‘Must be in,’ he thought.
He rang, and stood tapping his stick until a gray-haired manservant in a black alpaca coat opened the door. The man smiled when he saw Stanton.
‘ Come in, sir,’ he said. ‘ The Doctor’s upstairs in the library.’
Stanton tossed his hat on a bench and went up one flight, to find his friend stretched out in a large leather chair, his feet in another.
Bentham rose heavily. ‘ Hullo, there,’ he said. ‘Come in.’
He was a robust, powerful man with thick graying hair and close-clipped moustache. He and Stanton had been classmates, but he looked ten years older.
‘I saw your car outside and thought I ’d stop in for a moment.’
‘Good. Sit down.’ He rummaged in a drawer for a box of cigars.
‘You did n’t come to Stevens’s dinner,’ Stanton remarked.
‘No. I had a case out of town.’
‘Stevens spread himself. Twenty men, champagne, and all the fixings.’
‘He must have been making money.’
‘Looks like it.’
Bentham bit off the end of his cigar and struck a match. ‘ How’s business ? ’
‘Oh, well enough. I get fed up at times — the routine. And this dining out, and bridge. Ethel likes it.’ He looked over at his friend. ‘I don’t suppose you could take six weeks off — five, at a pinch?’ he asked.
‘What’s on your mind?’
‘Oh, I had a vision of you and me in the South of France somewhere. Sunshine, palm trees, French cooking, atmosphere of elegant depravity. Damned agreeable, by George!’
‘It would be.’
‘Well, think it over.’
‘ I’m afraid not. . . . Another year I might manage it, though.’
The telephone on the table interrupted them. Bentham reached for the receiver.
‘Yes. . . . Yes. . . . Yes, I’ll come right up.’
He turned to Stanton. ‘Sorry, I’ve got to go out.’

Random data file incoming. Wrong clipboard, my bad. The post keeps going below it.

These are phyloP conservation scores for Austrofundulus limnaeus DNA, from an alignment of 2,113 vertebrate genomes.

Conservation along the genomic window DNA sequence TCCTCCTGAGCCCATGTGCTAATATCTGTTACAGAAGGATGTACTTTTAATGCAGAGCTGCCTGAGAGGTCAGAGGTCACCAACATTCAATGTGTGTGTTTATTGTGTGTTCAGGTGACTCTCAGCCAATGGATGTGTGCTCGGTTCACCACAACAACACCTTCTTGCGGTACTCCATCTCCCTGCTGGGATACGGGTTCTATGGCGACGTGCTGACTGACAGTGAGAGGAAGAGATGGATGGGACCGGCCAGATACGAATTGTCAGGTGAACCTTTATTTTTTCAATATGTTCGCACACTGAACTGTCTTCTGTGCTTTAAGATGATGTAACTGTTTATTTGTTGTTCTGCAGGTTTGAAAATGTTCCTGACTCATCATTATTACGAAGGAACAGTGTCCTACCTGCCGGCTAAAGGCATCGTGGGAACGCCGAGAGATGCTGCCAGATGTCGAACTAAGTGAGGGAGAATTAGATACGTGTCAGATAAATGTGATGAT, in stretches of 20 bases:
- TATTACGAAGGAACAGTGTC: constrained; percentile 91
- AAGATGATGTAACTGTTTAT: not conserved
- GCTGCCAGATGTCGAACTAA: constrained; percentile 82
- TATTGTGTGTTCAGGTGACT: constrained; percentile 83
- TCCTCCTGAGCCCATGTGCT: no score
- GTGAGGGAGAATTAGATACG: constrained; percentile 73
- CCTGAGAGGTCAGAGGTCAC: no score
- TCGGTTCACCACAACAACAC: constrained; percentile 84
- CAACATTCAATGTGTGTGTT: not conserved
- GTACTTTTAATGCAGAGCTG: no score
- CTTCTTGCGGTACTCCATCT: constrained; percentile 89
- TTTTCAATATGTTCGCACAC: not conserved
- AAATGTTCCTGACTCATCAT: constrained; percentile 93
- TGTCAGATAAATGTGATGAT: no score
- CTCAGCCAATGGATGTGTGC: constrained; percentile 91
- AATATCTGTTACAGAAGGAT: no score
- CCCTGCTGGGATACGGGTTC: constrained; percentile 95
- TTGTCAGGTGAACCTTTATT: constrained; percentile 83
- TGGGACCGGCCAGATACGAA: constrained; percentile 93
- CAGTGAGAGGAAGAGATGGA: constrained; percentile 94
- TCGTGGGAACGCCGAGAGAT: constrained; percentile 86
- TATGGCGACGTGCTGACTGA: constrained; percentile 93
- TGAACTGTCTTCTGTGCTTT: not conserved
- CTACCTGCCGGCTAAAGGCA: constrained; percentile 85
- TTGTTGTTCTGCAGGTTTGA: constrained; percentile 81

The two men went down the stairs together and stood by the car.
‘Come along if you like,’ Bentham said. ‘I may not be long, and you can walk home from there.’
They crossed the avenues and entered a district of ill-lighted, narrow streets, finally drawing up before a dark, threestoried house in a remote quarter of the city. Bentham went up the steps and was immediately admitted.
Stanton began to pace to and fro. It was another block of brick and brownstone houses, but these were sooty and neglected, and there was no protecting row of grass plots; the steep, narrow steps led directly up from the uneven bricks.
Once more he looked up at the house. The shutters were closed, with only a dim glow showing through the fanlight. Bentham might be there an hour. He’d better get home. But his ear caught the clanging of a gong far down the street. Fire? Patrol? A long gray vehicle glided round the corner, the man beside the driver scanning the numbers on the houses. It drew up behind Bentham’s car. The men jumped down, pulled out a stretcher, and went up the steps. They were greeted by a young woman.
Bentham must have found things in bad shape. He’d wait a bit; there was a certain drama in this. Presently the young woman reappeared on the threshold, pulled at a catch, and the double door swung open. The first stretcher bearer moved slowly through, and stopped. The steps were exceedingly steep; and Stanton heard Bentham’s voice from within call, ‘ Wait a moment.’ Then Bentham himself edged past and beckoned to him. ‘Lend a hand here,’ he called.